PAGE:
Covid-19 tests versus Omicron
The new variant might be able to dodge one of the PCR tests authorised in the US, the FDA says.
The FDA yesterday named the first authorised Covid-19 test that might be unable to detect the Omicron variant. The DTPM Covid-19 RT-PCR assay, developed and sold by the small private group Tide Laboratories, looks at only one region of the virus’s N gene, which is mutated in Omicron.
Assays that focus on a single genetic target are logically more vulnerable to evasion by mutated Covid-19 strains. It is not known exactly how many single-target tests the FDA has authorised, but it is very possible that Tide’s might not be the last that the FDA highlights.
The agency has not specifically warned against using Tide’s test. Instead it suggested that healthcare workers consider repeat testing with a different authorised molecular diagnostic – one that uses different genetic targets – if Covid-19 is still suspected after receiving a negative result with Tide’s product.
The assay obtained US emergency authorisation in June 2020, before any mutated variants of concern had been identified. It is not believed to be used for high-volume testing, but the FDA provided a list of the 33 US sites where it is in use.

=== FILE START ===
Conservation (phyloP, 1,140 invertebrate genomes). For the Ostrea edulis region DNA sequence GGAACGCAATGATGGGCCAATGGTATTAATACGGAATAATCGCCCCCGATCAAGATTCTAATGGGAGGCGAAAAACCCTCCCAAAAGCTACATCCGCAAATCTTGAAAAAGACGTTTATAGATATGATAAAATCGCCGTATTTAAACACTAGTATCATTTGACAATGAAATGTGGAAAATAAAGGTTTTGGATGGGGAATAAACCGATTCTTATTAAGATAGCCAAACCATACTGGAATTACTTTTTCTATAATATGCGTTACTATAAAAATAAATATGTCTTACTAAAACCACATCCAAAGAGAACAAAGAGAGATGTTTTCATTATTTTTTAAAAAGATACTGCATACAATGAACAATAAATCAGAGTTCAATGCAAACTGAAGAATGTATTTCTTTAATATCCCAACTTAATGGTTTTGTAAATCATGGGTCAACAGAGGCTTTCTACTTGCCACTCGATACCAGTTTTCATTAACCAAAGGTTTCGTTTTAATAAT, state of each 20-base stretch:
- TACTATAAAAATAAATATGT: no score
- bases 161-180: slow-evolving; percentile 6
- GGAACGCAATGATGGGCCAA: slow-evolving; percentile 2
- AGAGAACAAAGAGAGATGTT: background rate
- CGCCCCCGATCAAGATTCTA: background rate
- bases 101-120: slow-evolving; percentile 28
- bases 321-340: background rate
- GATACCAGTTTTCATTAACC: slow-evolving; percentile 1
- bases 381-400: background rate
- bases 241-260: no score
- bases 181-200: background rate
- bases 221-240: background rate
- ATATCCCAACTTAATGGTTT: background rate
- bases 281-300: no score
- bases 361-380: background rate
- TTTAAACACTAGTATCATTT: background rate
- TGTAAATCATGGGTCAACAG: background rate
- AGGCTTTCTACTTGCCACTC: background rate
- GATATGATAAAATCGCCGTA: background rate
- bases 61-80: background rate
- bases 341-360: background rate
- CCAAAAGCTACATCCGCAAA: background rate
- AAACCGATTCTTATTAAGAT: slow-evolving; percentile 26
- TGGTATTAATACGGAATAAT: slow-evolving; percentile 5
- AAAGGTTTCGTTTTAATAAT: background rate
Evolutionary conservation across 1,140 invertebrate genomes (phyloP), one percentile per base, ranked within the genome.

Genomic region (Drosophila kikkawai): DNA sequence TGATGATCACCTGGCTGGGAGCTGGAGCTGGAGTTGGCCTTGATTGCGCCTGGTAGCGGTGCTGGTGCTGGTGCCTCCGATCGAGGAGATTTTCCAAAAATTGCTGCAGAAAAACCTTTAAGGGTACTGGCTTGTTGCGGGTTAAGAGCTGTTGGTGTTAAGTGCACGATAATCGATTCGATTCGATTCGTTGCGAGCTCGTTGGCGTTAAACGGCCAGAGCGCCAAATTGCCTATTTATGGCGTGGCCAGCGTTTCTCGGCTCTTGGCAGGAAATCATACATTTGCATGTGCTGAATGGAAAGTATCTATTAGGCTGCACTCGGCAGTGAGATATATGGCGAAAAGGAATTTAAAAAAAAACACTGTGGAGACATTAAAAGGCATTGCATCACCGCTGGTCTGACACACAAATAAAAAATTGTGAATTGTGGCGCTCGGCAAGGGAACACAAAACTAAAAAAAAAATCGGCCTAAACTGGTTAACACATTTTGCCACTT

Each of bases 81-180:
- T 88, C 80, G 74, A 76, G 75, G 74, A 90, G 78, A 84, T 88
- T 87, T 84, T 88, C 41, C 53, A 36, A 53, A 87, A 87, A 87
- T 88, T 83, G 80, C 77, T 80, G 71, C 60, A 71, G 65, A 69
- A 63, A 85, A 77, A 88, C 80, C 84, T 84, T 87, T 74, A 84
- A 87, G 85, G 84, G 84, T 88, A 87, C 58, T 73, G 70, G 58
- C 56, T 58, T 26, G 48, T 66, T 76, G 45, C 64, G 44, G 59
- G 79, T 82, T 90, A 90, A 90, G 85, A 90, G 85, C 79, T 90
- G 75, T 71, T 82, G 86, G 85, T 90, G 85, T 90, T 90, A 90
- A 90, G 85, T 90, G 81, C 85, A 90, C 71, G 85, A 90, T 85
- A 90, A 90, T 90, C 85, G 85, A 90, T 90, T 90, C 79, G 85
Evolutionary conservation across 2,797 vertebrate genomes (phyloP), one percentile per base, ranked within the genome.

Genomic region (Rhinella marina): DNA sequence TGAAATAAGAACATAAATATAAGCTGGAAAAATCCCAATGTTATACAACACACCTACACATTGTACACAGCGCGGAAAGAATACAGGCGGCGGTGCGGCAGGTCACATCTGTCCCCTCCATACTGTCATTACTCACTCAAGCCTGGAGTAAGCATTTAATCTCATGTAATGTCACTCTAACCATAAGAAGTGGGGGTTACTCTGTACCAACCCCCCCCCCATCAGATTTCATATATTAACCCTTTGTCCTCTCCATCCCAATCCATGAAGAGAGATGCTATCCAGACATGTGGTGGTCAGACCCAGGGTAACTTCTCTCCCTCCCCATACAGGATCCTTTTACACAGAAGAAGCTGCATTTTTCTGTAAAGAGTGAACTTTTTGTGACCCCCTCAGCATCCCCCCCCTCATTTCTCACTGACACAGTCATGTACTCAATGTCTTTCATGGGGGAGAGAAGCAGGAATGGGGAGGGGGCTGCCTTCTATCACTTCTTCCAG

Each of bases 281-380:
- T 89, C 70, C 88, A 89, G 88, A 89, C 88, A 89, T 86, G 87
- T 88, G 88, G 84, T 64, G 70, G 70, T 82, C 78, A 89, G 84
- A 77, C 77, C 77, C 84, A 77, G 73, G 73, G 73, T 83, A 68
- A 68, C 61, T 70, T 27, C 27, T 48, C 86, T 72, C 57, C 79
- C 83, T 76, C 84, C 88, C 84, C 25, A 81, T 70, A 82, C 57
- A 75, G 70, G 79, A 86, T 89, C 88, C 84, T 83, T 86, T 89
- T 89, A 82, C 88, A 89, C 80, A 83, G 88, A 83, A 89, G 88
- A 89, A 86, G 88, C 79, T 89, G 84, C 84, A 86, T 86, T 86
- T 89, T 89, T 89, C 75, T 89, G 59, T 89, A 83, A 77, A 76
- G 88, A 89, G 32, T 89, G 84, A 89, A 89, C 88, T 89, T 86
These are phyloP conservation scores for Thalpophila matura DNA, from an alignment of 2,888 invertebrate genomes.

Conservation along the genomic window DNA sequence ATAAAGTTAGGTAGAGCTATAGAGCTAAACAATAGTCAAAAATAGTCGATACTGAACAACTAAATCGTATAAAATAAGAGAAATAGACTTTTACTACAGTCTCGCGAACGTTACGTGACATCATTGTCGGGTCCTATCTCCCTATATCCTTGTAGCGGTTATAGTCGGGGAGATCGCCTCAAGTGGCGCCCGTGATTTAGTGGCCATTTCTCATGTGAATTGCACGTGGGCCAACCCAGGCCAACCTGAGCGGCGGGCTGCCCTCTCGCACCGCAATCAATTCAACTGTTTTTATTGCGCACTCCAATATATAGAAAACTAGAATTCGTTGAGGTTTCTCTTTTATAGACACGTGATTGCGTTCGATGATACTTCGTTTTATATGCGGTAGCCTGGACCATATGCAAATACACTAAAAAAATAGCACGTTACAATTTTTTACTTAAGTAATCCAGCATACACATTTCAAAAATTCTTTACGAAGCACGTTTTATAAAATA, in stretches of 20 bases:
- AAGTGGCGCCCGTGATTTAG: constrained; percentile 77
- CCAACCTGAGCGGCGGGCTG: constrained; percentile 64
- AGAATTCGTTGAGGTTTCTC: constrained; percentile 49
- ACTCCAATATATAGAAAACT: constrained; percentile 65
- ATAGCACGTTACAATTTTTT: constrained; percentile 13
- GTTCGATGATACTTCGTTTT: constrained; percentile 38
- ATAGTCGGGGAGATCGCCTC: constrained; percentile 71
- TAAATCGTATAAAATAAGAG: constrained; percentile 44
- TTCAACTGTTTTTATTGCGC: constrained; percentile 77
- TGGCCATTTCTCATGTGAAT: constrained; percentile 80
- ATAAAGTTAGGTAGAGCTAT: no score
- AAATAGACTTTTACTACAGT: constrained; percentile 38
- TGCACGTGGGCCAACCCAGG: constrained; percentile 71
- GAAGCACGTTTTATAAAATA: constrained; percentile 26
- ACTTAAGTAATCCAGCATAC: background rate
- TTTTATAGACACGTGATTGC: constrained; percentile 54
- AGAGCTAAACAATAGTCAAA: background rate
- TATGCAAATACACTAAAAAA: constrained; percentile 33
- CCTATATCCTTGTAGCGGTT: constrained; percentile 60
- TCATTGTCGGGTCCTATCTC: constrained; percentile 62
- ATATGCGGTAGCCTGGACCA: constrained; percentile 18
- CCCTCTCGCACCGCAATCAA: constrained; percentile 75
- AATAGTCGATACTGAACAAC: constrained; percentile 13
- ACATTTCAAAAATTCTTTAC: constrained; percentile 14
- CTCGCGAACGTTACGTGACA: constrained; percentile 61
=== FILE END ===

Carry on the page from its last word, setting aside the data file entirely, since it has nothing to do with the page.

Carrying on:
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Separately, the agency detailed a number of other diagnostics which might be able to distinguish Omicron from the prevalent Delta strain. These tests focus on several genetic targets, one of which is a region of the S gene. In Omicron, but crucially not in Delta, this region is mutated in a particular manner which causes an S-gene drop out, also called an S-gene target failure.
Consequently, when run on an Omicron sample, these tests will still detect the virus thanks to the other, unmutated targets; the FDA spells out that their overall sensitivity should not be affected. But the drop out means they can pick Omicron out from Delta.
The best known of the tests theoretically capable of this are Thermo Fisher Scientific’s TaqPath PCR tests, but assays from companies including Verily and Helix are also on the FDA’s 27-strong list. The agency identified these diagnostics based on initial bioinformatics analyses, and warned that they may not yet have been directly tested against Omicron in a lab.
It is not clear how sales of these assays have been affected by the publication of this list, which first occurred last Friday. It seems possible that they might become more popular, as labs seek to track the transmission of Omicron.
As for Tide Laboratories, the consequences of its test being specified as potentially unable to detect Omicron would seem to be muted, given that the FDA has not warned against its use. Even so, many labs might opt to use other diagnostics to be on the safe side. This is a distinction other test manufacturers will be keen to avoid.